The movement to the cloud is a one-way street.”

– Vivek Kundra, Federal Chief Information Officer

The U.S. Government is on the brink of a major shift to cloud computing. Like the private sector, the Government has realized that cloud computing can dramatically reduce IT costs while significantly improving performance and accelerating innovation. Based on case studies, The Brookings Institution determined that federal, state and local governments realized significant cost savings associated with various cloud computing migrations.  It was estimated overall savings (from infrastructure, labor and energy costs to name a few areas) “generally average between 25 and 50 percent”. [1] Every major analyst firm believes that cloud computing will expand its share of the overall IT market, with Goldman Sachs going so far as to say that the shift to cloud services and solutions is “unstoppable.”[2]  Data center consolidation is an important driver for the adoption of cloud computing services and solutions in the public sector.  The U.S. Federal Government alone has plans to eliminate 800 data centers by 2015, with 373 to be shut down by the end of 2012.[3]

To spur government agencies to take advantage of the benefits that cloud computing enables, the Obama Administration has issued a Cloud First policy. This Buyer’s Guide is designed to assist government agencies as they evaluate and purchase cloud services and solutions in response to that policy. The main requirements of the Cloud First policy are excerpted below.[4]

  • Beginning immediately, the Federal Government will shift to a Cloud First strategy.
  • When evaluating options for new IT deployments, the Office of Management and Budget (OMB) will require that agencies default to cloud-based solutions whenever a secure, reliable, cost-effective cloud option exists.
  • These new cloud implementations should be compatible with the secure, certified platforms currently provided in the private sector.
  • Migrating these services will build capabilities and momentum in the Federal Government, encourage industry to more rapidly develop appropriate cloud solutions for government, and reduce operating costs.
  • Each agency chief information officer (CIO) will be required to identify three “must move” services and create a project plan for migrating each of them to cloud solutions and retiring the associated legacy systems. Of the three, at least one of the services must fully migrate to a cloud solution within 12 months and the remaining two within 18 months.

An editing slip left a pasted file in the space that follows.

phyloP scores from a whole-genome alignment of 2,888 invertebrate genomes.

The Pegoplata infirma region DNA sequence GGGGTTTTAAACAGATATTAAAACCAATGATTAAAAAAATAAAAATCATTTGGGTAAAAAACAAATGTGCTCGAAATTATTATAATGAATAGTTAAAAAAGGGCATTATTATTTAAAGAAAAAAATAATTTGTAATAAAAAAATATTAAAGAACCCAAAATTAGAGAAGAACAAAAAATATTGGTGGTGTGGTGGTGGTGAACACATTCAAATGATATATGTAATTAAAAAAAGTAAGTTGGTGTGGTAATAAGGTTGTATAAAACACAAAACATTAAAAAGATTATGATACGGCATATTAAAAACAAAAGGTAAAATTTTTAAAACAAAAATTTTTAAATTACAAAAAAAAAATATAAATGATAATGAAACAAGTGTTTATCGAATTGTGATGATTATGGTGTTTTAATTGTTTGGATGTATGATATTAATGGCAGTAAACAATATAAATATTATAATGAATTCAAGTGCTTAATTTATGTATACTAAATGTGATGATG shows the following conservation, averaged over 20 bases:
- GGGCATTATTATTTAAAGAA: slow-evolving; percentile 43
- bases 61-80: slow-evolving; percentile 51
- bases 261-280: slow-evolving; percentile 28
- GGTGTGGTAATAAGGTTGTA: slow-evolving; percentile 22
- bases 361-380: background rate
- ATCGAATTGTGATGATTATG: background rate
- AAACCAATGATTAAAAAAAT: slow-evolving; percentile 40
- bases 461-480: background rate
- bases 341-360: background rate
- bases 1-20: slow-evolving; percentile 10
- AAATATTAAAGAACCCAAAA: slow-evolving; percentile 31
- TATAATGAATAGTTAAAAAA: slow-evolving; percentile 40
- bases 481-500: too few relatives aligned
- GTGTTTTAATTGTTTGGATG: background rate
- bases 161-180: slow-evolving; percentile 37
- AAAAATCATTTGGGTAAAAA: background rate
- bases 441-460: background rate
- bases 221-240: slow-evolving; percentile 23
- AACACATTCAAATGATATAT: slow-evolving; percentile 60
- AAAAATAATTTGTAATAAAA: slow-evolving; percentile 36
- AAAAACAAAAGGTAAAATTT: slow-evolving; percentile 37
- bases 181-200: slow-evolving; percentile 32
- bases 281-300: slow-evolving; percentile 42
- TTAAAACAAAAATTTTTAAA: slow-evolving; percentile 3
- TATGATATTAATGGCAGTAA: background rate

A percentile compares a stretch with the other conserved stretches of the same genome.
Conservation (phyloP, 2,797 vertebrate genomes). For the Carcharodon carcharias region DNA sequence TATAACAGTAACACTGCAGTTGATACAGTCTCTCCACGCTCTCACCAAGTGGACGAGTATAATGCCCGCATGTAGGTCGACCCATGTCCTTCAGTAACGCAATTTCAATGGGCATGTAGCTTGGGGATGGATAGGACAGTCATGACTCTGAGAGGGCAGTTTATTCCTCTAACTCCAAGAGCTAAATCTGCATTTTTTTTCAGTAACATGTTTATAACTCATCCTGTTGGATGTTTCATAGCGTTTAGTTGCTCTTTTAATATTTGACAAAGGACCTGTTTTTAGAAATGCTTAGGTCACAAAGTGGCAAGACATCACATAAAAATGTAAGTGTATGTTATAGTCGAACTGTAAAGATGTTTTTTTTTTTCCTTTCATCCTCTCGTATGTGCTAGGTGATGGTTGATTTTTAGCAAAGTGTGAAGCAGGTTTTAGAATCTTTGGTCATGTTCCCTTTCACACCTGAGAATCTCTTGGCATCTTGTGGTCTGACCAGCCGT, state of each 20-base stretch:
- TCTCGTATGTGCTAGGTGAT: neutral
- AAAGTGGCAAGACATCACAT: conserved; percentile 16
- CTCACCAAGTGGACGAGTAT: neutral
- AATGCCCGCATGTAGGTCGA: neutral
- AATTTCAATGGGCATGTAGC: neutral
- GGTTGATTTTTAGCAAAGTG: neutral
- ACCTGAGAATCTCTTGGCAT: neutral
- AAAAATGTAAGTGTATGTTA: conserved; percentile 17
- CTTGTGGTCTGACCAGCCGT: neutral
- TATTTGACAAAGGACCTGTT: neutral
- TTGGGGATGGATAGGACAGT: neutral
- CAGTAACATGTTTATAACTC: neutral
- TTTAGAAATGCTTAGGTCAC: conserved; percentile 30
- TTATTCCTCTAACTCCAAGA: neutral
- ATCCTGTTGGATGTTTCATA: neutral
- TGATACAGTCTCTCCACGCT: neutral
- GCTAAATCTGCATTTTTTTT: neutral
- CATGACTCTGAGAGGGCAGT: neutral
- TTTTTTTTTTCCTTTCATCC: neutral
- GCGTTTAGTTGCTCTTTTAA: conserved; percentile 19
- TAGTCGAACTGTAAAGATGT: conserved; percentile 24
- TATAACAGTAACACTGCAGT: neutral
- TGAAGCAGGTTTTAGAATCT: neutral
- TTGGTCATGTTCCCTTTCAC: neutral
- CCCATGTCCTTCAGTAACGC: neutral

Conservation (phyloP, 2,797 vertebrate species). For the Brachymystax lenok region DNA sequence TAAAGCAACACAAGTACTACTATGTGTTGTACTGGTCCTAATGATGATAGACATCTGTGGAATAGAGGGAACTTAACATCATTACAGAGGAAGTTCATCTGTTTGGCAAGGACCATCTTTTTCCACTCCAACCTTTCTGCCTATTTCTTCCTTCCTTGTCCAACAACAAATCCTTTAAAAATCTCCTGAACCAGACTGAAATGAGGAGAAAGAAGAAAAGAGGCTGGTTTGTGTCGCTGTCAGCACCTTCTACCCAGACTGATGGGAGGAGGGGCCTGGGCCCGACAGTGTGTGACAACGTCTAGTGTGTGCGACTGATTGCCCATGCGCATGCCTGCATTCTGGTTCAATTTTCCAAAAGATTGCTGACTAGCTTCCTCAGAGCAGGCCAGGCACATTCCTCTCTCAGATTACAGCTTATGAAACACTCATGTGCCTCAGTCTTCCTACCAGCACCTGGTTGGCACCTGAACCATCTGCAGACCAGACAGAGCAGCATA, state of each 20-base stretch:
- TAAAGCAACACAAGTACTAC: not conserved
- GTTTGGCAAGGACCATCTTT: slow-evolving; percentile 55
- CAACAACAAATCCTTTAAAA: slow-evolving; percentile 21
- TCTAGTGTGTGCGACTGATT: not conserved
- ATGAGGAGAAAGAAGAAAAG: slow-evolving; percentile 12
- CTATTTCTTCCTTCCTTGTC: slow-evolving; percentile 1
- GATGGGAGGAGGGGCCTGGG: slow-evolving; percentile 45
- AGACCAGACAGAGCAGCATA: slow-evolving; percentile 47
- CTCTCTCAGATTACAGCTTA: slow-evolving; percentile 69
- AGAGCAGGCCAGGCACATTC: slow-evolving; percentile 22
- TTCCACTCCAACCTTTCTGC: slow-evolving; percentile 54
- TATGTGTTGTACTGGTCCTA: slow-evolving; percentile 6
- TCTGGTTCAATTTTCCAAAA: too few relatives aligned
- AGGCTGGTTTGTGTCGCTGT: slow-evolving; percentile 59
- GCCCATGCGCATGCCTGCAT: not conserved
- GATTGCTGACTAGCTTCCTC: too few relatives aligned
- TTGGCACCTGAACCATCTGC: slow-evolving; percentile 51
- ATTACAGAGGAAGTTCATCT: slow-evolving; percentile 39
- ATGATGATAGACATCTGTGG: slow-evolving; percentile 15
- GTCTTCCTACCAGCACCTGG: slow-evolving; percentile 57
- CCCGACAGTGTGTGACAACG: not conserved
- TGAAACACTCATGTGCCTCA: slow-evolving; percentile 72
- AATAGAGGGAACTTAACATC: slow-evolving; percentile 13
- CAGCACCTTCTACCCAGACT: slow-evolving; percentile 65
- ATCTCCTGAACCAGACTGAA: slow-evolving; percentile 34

To comply with the Cloud First policy, Federal agencies must carefully evaluate cloud computing services and solutions to determine which ones meet their needs and then move to implement them where appropriate. Cloud First is an opportunity for government to build on the benefits that consumers and businesses have realized from cloud computing and to deploy new technologies with the goal of significantly improving the efficiency of governmental operations and the public services it offers. Although the shift to cloud computing raises new issues that must be considered, existing Federal government procurement practices are flexible enough to enable acquisition of the new capabilities. Listed below is a series of best practices for government agencies interested in adopting cloud computing.

  1. Begin with a business case that defines requirements and performance objectives.
  2. Map agency priorities.
  3. Understand the security requirements.
  4. Consider how the cloud service will be implemented by your agency.
  5. Outline mission requirements in an RFP.
  6. Take advantage of government-wide cloud initiatives.
  7. Look beyond technology hype claims to include people and process in decision making.
  8. Leverage a common service measurement framework to evaluate providers.
  9. Understand timing and triggers for considering cloud deployment.


II. Best Practices

We have categorized best practices for government cloud services procurement across six different functions: (1) acquisitions managers, (2) program managers, (3) chief financial officers, (4) chief information officers/chief information security officers, (5) chief human capital officers and (6) agency leadership. There is some overlap across these functions, and we have tried to highlight issues that are especially relevant to each one.

  1. Acquisition Manager
  2. Program Manager
  3. Chief Financial Officer (CFO)
  4. Chief Information Officer/Chief Information Security Officer (CIO/CISO)
  5. Chief Human Capital Officer (CHCO)
  6. Agency Leadership (Assistant Secretary, COO)



[1] Darrell West, Saving Money Through Cloud Computing (Brookings Institution, May 2010).

[2] Goldman Sachs, SaaS Survey, February 2010.

[3] For further information, please see

[4] Excerpted from the 25 Point Implementation Plan to Reform Federal Information Technology Management, Vivek Kundra, U.S. Chief Information Officer, December 9, 2010, The White House, pp. 6 – 7.